When you do your holiday shopping this year, keep this in mind: the cashier ringing up your purchase likely worked part time at some point in their career. There's a chance they're borrowing money or using credit cards to pay their bills. Their income and schedules can be volatile. And it's incredibly difficult for them to move up the career chain.
Thanks to the Fair Workweek Initiative, a project anchored at the Center for Popular Democracy, we now have a better picture of the lives of retail workers around the country. The group published their survey, "Job Quality and Economic Opportunity in Retail," earlier this November.
Inequality.org spoke with Carrie Gleason, the director of the Fair Workweek Initiative, to talk more about the survey. "There's this moment of disruption that's happening right now in retail, and we wanted to get insights into where we are right now, and also understand how people are imagining the future," Gleason told Inequality.org.
Gleason's been organizing retail workers since 2005, and has seen a lot of trends unfold over the past decade. One of the biggest waves she noticed? The move towards a part-time workforce. "I saw this massive shift to a low road," Gleason said. "I saw the chaos that unfolded in a lot of people's lives who I was working very closely with."
The survey confirmed that part-time workers are far more vulnerable to erratic incomes and hours, and see fewer opportunities for growth. But Gleason also noted that 60 percent of the full-time workers they interviewed had worked part-time jobs in the past -- a statistic she found troubling.
"What we've seen in retail is that actually there's a lower rung. And it starts now with a part-time job. And it's not just, ok I'm going to work part time and work my way up to a full-time job. It's like an obstacle course to get to a full-time job. So you have to be available all the time to really just get a few hours a week." For workers with families, that means kids often have to adapt to ever-changing workweeks, which worries Gleason. "It's super important to set up healthy, stable routines, but for people who are working in the retail economy, it's impossible."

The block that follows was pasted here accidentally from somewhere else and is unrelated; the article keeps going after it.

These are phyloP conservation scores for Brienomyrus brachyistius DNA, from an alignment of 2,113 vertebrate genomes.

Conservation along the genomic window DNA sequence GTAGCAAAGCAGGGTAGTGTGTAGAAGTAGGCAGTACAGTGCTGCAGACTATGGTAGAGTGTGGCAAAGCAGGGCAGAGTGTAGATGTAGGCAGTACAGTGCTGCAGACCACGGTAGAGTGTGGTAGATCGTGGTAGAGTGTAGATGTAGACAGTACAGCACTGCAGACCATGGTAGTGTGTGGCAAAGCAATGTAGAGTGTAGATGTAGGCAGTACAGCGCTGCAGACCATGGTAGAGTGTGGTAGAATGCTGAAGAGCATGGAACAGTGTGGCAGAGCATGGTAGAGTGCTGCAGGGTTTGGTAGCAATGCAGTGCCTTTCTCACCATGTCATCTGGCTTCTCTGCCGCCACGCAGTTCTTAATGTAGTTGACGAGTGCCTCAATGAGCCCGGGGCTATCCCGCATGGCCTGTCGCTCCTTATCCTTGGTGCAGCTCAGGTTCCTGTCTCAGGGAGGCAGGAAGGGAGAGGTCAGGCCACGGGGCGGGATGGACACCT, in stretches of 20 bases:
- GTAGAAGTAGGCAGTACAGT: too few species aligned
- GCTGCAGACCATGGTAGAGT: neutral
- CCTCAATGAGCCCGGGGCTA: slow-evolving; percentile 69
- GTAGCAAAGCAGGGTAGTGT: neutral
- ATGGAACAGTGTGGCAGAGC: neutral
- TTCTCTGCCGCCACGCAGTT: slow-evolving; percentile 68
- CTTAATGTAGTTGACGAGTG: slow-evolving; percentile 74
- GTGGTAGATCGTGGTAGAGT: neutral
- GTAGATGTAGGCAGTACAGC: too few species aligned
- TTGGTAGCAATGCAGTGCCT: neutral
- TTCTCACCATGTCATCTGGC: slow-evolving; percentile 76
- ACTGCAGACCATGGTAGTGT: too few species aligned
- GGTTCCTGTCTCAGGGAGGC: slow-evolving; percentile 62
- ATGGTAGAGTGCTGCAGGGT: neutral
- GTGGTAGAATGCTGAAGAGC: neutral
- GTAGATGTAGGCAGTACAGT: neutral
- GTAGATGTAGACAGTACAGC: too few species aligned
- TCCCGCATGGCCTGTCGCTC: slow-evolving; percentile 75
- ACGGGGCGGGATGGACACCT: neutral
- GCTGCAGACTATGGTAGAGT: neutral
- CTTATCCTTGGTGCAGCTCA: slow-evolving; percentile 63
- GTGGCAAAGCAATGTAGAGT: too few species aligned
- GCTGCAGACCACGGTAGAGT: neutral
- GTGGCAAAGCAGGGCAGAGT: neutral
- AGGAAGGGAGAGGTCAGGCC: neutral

Hopefully, that awareness will help compound some of the legislative successes that retail workers have won in recent years. Cities and states are passing a range of policies to improve working conditions in the retail industry, from higher minimum wages to paid sick leave. Gleason emphasized new regulations in several cities and states that require companies to provide transparent, reliable schedules, and to confront underemployment by offering more shifts to part-time workers before hiring new staff.
"There's been unbelievable momentum these last few years. For a labor standard that basically did not exist three years ago, we've seen six cities, the state of Oregon, and soon the state of New York pass new standards around work hours," Gleason says.
Now, the Fair Workweek Initiative is looking to expand to a more integrated approach. "It's no longer just a question about labor standards. We need to have guardrails on Wall Street, and we need guardrails around technology. The next round of store closings is not just going to just be private equity, it'll be private equity joined by robots."
One factor complicating that fight: some companies are also pushing back against the victories that organizing groups have already had at the ballot box. Businesses are already asking Congress to shield them from local paid leave laws. "There's a battle right now where cities and states actually are stepping up and recognizing that all of their hard work -- there are people in Congress right now are trying to take that away."
But Gleason still sees opportunity in this political moment. "In this crisis there's actually a lot of hope that people are getting more active and recognizing that we can't take what we won for granted, but that also there's a lot that we can do to protect people's lives right now."